Everything You Must Know About Remote Dog Training Collars

Training a dog with a remote dog training collarRemote dog training collars aren’t all electric shock and barbaric neck traps. No, not all training collars, today, use outdated fear tactics to control, (not to mention traumatize) your dog’s innocent mind. Technology has made produced, not only the most effective and versatile training collars but also the safest.

If your furry little friend is considering remote training, make sure to learn everything there is to know about remote training collars.

When Should You Start Remote Training?

It is recommended to wait until your dog is at least 5 – 6 months old before starting remote training. Your dog should, at the minimum, notice a basic distinction between acceptable and unacceptable behavior, in addition to having learned a few simple commands. By 5 or 6 months old, most dogs should also have grown enough to easily support a remote training collar with comfort and ease.

How Much Does a Remote Training Collar Cost?

You typically get what you pay for when it comes to remote training collars. If you don’t mind paying a little more, certain collars are sturdier and longer-lasting than others. With prices ranging anywhere from $100 to $2,000, choosing an affordable collar can be daunting. Here is the best dog training collar with remote if you want to get a head start.

Types of Remote Training Collars for Dogs

Remote training collars differ from clickers and other educational aids for dogs in that they have a long range, and are more effective, and versatile. There are generally four different types of remote collars: static, spray, vibration, and ultrasonic. Each form of stimulation works differently for every dog, however, some collars on the market feature settings for all four.

  • Static: a gentle static shock is generated from the collar. Static proves effective on most breeds and sizes.
  • Spray: unscented citronella or water is sprayed when your dog misbehaves. Spray collars are best for sensitive dogs who aren’t fond of water.
  • Vibration: patterns of vibration are randomly produced to surprise your dog. Vibration works best for sensitive or deaf dogs.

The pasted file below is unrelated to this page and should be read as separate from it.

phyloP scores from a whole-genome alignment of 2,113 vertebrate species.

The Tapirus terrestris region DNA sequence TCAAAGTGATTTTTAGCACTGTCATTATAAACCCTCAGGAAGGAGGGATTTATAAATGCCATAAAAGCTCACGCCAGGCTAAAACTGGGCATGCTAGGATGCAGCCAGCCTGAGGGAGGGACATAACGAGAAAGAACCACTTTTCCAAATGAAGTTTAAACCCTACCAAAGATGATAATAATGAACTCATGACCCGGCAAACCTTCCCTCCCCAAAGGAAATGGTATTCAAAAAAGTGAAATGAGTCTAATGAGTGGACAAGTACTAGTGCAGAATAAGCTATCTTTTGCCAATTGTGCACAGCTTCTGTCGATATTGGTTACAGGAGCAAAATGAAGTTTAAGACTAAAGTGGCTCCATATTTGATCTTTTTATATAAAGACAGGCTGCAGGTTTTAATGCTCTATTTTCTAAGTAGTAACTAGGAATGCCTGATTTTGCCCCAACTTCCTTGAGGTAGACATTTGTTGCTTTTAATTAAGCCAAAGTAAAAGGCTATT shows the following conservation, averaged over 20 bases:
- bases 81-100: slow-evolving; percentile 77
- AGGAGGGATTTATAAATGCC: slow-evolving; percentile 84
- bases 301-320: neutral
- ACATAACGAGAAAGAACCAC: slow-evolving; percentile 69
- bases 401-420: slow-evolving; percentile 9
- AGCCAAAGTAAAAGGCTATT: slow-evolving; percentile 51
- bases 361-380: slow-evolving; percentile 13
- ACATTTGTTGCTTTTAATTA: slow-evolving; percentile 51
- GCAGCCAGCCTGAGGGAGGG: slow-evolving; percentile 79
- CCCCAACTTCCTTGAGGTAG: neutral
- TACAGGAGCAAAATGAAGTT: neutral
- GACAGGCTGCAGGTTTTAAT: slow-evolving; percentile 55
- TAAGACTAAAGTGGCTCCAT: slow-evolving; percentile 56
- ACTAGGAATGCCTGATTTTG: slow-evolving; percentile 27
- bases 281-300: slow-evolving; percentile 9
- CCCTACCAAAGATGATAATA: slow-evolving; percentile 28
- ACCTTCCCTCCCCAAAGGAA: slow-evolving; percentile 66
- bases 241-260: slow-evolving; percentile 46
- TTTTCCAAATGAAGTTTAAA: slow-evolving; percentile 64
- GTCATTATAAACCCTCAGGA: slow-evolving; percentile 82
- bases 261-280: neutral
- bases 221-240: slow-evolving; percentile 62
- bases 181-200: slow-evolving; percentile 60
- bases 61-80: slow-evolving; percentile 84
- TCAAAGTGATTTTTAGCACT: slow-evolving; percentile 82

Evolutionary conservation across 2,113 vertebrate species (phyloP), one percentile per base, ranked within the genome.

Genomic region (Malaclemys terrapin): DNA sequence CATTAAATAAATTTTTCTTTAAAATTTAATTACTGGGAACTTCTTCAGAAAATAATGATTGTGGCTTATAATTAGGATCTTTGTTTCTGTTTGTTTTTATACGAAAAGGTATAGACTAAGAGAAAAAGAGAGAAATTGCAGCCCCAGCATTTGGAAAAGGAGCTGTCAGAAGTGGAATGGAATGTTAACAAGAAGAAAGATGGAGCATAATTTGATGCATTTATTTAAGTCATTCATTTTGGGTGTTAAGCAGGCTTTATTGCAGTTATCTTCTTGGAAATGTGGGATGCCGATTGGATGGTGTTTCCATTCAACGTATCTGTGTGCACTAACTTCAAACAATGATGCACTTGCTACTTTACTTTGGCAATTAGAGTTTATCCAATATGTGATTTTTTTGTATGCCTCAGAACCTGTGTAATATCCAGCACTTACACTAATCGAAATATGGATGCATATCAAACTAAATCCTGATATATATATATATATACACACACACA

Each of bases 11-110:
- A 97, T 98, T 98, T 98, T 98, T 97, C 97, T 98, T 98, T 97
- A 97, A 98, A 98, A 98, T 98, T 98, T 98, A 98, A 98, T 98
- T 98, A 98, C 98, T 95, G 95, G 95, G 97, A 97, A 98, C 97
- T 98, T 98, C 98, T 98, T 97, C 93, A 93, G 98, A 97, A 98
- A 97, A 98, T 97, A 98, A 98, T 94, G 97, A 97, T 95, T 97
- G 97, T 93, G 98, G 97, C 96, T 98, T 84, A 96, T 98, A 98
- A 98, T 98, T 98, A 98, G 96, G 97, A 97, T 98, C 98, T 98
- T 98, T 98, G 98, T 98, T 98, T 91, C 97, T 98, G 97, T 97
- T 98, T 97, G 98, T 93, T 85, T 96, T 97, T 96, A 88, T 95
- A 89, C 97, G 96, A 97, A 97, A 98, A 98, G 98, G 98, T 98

• Ultrasonic: a sound is produced which is so high-pitched only dogs can hear it. Ultrasonic training is fairly effective for most dogs.

A few defining characteristics should be taken into account when choosing the best type of collar for your dog. A dog’s size, age, temperament and all-around personality affect the results of remote collar training. Get to know your fur-baby and consult your favorite vetrinarian before ultimately deciding on a remote training collar.

How to Remote Train Your Dog

Training collars reinforce a desired reaction from your dog, which is great for obedience training and teaching commands. With a remote training collar, you can even train two dogs at the same time!

Remote training collars work much like the concept of rewarding positive behavior with a treat. Usually the remote is activated when your dog exhibits an undesirable action or behavior. This signals the collar to produce a disciplinary effect. Your dog will understand that there are consequences for bad decisions. Combine your dog’s remote training collar with positive reinforcement for even more effective training!

Remote training collars are known to solve behavioral problems such as:

  • Digging
  • Jumping up on people
  • Chasing people, other animals, or traffic
  • Chewing furniture, clothing, and other items
  • Eating things it isn’t supposed to
  • Getting into the trash
  • Ignoring authority
  • Unnecessary barking

Basic commands include “Come,” “Sit,” “Heel,” “Down,” and “Stay.” These commands are the foundation of dog training. We’ve put together a handful of helpful videos to get you started.

Training Your Dog How to Sit Using Dog Training Remote

How to Train Your Dog to Come Using an Electric Collar

Teaching Your Dog “Place” e-Collar Training

Off Leash Training with Remote Dog Training Collar

Furthermore, the learning potential of remote training goes beyond “sit,” “stay,” and “heel.” Hunters use them to train their dogs and remote training works on other animals as well, including horses, pigs, and even cats!

Despite their violent reputation, safe and humane remote training collars exist. Modern technology has taken the fear and pain of electric shock out of remote collars, and replaced it with four types of humane alternatives: static, spray, vibration, and ultrasonic. Moreover, remote training can help your pooch learn commands faster and quickly graduate puppy etiquette school. Some dogs just need an extra push.